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Many pilots believe that they can easily avoid the compensation or hire restrictions of the regulations by making other arrangements. e FAA, however, interprets “compensation” very broadly. For example, the FAA has long held that logging ight time for the conduct of a ight is compensation. Most of us, and especially those of us seeking that coveted left seat at a major air carrier, know how valuable ight time can be. So, if someone requests that you use your superior piloting skills to take them to that resort of their choice and you decline any monetary payment, but still log that ight time while not paying the costs of operating the aircraft, you’ve received compensation.

Goodwill obtained from providing a ight has also been determined to be compensation. Everyone knows how valuable a favorable news article or celebrity endorsement can be. Bartering can be considered compensation, too. You may want to think twice before you take someone ying in exchange for spending a weekend at their beach house.

A pilot may also be considered to be conducting a ight for compensation even if someone else receives the compensation for the ight. How would you like to be cited with a violation of the compensation or hire provisions of the regulations and not even receive any payment? Pilots should also be aware that not only will the FAA be unhappy if you conduct a commercial operation without an operating certicate, but if you are involved in an accident or an incident, your insurance company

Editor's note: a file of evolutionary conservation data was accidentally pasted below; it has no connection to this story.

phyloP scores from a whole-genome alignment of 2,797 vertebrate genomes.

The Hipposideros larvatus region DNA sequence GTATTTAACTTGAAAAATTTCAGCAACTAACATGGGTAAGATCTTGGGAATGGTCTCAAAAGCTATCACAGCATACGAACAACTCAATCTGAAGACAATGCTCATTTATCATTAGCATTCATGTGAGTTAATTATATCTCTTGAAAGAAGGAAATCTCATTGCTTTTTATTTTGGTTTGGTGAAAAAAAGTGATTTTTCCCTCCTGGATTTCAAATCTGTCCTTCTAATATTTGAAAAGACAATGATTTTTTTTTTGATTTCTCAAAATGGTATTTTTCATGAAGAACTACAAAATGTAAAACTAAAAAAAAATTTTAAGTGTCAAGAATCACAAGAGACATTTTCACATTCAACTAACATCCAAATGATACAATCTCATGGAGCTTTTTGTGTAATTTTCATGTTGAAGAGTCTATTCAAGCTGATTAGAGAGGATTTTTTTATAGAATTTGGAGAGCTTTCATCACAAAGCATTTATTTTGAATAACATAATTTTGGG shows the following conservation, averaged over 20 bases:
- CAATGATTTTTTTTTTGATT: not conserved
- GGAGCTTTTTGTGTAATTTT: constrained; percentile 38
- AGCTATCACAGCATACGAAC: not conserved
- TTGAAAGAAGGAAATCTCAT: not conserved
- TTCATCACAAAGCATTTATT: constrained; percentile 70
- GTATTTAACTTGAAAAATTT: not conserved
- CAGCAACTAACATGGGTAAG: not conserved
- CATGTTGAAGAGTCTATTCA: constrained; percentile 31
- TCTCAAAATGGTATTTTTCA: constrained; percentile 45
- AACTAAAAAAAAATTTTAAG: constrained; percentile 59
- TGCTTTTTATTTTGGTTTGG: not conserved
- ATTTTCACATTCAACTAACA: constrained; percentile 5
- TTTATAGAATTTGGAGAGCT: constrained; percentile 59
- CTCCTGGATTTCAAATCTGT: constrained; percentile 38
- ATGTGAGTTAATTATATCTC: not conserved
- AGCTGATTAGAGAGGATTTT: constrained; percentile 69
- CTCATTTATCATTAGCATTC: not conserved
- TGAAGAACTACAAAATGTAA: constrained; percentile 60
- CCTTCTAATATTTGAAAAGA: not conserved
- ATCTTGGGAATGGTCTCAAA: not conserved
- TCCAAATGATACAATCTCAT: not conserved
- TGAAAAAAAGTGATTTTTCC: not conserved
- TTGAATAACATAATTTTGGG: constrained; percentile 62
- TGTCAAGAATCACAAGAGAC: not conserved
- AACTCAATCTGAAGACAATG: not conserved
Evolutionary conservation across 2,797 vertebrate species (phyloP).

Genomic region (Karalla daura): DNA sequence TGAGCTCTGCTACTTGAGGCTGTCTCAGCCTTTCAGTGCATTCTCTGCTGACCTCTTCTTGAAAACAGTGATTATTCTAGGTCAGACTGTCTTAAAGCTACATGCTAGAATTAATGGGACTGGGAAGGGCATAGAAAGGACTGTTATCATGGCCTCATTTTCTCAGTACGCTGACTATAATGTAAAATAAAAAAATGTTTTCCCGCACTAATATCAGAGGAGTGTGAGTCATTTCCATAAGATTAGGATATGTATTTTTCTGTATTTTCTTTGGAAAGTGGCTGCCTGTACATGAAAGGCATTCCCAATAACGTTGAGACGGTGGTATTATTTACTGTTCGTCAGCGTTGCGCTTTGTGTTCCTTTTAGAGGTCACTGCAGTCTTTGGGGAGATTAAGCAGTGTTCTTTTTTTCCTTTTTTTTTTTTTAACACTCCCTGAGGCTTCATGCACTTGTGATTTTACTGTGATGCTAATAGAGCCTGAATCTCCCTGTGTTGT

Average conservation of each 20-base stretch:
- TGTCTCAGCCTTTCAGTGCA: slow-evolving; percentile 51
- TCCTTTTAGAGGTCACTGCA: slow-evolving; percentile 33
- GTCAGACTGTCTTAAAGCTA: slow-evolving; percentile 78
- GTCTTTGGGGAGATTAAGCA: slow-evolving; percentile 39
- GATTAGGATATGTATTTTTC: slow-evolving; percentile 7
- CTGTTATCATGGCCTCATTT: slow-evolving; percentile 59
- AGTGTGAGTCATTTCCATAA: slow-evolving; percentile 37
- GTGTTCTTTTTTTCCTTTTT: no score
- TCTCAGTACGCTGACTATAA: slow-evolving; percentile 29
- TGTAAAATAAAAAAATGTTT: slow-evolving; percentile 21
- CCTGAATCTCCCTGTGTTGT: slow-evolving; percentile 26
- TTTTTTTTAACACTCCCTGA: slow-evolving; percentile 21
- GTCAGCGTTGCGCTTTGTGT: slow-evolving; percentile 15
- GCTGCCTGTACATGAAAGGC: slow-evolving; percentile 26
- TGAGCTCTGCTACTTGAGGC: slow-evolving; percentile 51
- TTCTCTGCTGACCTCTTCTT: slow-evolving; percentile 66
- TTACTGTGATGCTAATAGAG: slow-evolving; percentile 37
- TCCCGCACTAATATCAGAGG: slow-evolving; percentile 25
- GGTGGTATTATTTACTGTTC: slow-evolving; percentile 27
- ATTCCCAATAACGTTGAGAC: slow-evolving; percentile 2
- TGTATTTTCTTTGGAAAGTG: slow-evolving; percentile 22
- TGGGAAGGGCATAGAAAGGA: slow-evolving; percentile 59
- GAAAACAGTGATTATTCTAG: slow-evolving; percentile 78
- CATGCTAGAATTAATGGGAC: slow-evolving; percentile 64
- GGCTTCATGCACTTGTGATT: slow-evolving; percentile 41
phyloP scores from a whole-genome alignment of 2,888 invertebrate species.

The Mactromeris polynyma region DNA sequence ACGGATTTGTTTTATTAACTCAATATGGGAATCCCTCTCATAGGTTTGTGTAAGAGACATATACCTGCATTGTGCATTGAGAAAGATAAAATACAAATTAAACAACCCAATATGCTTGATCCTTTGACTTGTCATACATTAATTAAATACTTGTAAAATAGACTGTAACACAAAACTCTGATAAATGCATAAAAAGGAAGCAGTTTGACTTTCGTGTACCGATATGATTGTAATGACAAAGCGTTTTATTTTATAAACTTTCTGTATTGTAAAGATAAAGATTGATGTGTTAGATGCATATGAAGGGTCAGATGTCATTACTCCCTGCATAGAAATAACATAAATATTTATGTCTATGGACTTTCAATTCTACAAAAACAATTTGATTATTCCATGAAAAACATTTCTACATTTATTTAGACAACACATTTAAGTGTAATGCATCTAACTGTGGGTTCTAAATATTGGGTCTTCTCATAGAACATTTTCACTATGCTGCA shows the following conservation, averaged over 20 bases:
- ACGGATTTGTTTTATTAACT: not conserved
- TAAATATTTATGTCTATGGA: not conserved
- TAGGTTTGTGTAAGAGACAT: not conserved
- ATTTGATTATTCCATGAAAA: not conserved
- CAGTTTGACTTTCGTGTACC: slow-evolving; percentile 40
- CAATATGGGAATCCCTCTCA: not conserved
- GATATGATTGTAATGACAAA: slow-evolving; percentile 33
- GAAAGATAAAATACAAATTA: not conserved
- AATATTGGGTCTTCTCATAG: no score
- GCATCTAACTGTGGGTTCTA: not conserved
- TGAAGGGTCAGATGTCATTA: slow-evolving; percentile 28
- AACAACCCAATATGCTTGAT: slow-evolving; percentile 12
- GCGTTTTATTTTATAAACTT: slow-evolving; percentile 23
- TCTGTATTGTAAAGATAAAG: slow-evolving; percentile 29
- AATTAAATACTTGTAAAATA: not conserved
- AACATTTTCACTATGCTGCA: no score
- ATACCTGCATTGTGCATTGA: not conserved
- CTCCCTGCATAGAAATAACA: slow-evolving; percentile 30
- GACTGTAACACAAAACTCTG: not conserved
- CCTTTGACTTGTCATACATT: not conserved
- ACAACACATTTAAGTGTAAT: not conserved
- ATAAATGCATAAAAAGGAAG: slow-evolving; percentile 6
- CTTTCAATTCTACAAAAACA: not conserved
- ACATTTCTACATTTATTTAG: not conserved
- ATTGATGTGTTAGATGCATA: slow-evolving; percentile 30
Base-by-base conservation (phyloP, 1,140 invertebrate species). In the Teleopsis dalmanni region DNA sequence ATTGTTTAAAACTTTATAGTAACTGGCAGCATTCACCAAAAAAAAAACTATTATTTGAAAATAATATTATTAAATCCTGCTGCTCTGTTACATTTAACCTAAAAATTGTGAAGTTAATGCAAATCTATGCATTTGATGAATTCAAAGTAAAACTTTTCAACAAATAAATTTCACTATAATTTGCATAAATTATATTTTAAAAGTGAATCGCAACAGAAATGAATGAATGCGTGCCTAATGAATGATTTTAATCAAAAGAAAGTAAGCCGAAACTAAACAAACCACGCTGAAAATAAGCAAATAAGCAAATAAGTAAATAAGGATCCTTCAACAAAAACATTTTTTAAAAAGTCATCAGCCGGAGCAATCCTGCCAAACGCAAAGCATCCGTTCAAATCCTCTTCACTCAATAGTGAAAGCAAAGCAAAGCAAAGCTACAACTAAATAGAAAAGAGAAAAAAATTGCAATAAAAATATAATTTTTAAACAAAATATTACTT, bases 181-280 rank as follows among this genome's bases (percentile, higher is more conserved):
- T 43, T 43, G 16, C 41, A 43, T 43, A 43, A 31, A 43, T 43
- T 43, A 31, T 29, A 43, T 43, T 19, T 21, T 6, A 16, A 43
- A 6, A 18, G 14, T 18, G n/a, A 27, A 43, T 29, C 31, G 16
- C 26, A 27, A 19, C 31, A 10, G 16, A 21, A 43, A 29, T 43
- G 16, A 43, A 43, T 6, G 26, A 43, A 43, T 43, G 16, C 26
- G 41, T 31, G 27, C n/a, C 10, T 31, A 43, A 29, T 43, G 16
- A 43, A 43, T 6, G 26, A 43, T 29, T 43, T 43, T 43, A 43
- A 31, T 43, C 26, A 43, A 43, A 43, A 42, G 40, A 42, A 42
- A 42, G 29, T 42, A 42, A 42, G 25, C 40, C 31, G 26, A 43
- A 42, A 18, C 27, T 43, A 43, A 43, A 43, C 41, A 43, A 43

FAA Safety Briefing

might be able to deny coverage for any claims made against your policy. at’s never a good result of trying to get paid to y.

If delving this deeply into the regulations makes your eyes glaze over, you may want to check out FAA’s Web site or call your local FSDO inspector if you have any questions. Importantly, since there are so many variations on the issue of ying for compensation or hire, this article is not a formal legal opinion from the FAA (apologies to all you hangar lawyers). You can, however, search the FAA’s legal interpretations in this area at: http://www.faa. gov/about/oce_org/headquarters_oces/agc/ pol_adjudication/agc200/Interpretations/.

If you still have a question about how the regulations apply to your specic situation, you can make a formal request to the Regulations Division in the FAA’s Oce of the Chief Counsel in Washington, DC, for a legal opinion. Again, the caution is “be careful” if you’re going to accept anything for your ying.

Flying and getting paid for it has been a dream that most pilots have had at one time or another. It’s been done by generations of pilots, but it’s also an area ripe with opportunities for new (and even older) pilots to run afoul of the regulations. In short, before you hang out that “Will Fly for Food” sign please make sure you know the rules.

Paul Greer is an attorney in the FAA Office of the Chief Counsel. He holds com- mercial pilot and flight instructor certificates. He rarely flies for compensation.

September/October 2010

FAA Safety Briefing


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